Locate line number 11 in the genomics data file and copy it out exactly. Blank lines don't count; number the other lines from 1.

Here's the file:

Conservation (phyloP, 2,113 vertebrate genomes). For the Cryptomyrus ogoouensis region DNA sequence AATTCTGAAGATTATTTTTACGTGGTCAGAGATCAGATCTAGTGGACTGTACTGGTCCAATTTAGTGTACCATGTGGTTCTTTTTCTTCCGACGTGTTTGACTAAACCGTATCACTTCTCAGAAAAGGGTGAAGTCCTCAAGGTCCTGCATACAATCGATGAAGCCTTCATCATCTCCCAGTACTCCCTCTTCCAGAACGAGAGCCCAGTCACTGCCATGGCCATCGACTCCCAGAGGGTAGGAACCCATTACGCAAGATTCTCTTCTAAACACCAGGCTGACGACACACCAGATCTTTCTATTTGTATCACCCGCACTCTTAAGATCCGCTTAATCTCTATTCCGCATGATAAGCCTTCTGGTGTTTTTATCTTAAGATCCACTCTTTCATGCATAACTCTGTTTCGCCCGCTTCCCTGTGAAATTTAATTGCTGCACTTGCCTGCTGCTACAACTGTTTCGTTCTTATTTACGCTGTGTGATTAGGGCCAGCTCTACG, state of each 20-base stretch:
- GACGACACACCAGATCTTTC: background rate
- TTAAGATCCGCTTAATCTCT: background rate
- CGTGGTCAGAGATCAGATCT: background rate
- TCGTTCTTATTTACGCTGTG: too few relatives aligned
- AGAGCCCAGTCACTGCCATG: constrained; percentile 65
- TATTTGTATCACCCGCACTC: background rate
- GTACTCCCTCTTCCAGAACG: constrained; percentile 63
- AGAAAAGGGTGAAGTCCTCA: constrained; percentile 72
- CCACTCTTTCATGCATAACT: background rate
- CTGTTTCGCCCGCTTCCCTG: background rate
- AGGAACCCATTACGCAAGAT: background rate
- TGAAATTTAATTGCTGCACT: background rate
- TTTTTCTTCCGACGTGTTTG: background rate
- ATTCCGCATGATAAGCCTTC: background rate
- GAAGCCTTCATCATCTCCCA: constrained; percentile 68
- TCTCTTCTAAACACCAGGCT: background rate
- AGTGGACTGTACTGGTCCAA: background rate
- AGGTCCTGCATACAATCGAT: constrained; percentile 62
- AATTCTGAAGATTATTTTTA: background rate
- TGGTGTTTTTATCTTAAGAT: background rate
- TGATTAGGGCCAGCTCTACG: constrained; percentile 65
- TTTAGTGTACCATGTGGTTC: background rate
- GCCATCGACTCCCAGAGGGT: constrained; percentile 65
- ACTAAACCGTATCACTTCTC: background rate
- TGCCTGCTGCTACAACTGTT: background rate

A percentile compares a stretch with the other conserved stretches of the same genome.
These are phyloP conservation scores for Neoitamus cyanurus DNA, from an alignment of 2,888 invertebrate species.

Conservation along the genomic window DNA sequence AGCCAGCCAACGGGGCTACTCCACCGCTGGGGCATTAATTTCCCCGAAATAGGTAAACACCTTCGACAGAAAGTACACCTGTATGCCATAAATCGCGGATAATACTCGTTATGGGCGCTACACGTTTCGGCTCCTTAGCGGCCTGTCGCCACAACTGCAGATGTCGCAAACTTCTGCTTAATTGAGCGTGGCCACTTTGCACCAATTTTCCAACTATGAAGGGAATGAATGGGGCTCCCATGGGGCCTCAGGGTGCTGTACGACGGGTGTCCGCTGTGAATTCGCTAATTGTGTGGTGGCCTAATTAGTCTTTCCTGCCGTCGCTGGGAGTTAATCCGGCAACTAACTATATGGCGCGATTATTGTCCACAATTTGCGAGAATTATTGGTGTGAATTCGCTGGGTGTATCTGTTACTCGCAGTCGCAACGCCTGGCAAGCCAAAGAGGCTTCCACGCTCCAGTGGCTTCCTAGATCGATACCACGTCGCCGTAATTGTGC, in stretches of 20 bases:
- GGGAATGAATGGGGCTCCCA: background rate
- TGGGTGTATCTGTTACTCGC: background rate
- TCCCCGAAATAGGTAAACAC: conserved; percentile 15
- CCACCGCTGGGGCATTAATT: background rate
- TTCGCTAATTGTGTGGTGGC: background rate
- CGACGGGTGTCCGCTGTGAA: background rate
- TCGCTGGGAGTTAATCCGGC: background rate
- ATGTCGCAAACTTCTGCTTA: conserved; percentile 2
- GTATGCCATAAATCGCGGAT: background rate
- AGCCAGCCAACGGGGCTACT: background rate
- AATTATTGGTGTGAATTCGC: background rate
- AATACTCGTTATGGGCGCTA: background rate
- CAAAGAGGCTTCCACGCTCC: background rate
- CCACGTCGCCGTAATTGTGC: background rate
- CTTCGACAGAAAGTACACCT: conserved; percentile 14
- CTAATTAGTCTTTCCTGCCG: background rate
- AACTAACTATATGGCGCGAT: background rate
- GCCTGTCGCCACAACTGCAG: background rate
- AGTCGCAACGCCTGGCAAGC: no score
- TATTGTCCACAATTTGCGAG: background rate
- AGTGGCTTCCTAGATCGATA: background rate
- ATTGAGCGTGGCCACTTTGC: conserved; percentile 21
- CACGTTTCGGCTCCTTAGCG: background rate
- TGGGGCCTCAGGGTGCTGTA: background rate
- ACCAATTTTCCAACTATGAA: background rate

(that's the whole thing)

- CTGTTTCGCCCGCTTCCCTG: background rate